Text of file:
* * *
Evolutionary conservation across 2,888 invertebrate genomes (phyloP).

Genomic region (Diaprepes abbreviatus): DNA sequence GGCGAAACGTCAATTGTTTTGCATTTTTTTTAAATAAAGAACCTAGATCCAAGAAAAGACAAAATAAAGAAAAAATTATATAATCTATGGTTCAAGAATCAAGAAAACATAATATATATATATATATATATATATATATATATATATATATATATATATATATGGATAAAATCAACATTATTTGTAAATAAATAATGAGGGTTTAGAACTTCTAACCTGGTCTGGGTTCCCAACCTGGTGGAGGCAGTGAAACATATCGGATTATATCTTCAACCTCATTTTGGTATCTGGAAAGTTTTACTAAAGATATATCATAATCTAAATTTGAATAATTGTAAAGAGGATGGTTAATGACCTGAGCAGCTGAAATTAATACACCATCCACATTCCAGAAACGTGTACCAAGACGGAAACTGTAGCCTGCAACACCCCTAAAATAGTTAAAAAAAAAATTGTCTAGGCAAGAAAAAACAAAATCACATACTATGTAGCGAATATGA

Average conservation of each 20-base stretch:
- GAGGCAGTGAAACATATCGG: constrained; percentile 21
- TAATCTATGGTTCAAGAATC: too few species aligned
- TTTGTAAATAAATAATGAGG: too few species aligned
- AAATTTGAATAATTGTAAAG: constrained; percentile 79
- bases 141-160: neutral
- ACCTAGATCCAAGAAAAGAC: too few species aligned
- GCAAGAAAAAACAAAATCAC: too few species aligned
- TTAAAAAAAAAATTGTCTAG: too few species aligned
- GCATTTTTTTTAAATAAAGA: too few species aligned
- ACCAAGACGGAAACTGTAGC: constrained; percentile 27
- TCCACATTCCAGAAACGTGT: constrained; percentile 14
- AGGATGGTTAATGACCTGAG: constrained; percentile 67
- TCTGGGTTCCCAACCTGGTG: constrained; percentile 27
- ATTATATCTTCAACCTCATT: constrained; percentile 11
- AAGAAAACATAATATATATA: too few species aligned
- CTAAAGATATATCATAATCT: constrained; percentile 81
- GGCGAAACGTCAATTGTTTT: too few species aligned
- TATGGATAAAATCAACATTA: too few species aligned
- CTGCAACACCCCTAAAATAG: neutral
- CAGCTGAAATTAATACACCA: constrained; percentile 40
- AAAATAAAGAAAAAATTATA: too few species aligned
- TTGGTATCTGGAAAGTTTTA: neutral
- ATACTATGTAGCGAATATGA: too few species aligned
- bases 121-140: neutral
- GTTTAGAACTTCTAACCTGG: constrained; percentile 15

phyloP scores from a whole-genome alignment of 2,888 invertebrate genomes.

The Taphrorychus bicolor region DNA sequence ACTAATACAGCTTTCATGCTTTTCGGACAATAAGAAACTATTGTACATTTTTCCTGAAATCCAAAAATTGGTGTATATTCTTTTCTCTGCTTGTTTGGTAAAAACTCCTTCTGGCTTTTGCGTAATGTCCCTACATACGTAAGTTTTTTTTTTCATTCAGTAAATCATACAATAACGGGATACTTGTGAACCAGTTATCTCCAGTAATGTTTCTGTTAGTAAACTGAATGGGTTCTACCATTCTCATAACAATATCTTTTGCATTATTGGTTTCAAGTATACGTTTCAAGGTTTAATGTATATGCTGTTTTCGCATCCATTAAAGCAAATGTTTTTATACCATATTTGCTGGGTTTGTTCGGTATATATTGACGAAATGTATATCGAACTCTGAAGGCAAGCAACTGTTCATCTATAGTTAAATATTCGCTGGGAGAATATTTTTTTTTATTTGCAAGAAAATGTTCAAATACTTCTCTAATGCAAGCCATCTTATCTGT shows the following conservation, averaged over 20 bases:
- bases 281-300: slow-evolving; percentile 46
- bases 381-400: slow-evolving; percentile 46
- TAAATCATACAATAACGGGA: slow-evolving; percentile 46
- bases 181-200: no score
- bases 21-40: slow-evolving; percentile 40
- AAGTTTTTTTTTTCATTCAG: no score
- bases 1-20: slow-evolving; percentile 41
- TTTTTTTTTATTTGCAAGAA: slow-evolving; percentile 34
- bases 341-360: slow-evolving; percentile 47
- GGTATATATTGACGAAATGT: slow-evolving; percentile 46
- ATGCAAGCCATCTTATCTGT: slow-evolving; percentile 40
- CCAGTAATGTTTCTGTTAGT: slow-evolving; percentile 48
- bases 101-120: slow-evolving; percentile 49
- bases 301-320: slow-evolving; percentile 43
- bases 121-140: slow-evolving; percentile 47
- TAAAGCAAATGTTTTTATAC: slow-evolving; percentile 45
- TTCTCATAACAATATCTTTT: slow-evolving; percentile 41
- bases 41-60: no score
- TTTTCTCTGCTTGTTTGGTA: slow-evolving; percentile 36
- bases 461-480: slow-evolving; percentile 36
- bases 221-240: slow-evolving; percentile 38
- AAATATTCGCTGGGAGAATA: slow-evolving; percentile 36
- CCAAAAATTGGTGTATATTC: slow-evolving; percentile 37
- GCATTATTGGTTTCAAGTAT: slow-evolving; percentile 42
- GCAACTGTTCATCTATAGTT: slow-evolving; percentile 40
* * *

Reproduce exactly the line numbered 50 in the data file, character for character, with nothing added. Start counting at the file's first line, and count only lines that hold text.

- bases 461-480: slow-evolving; percentile 36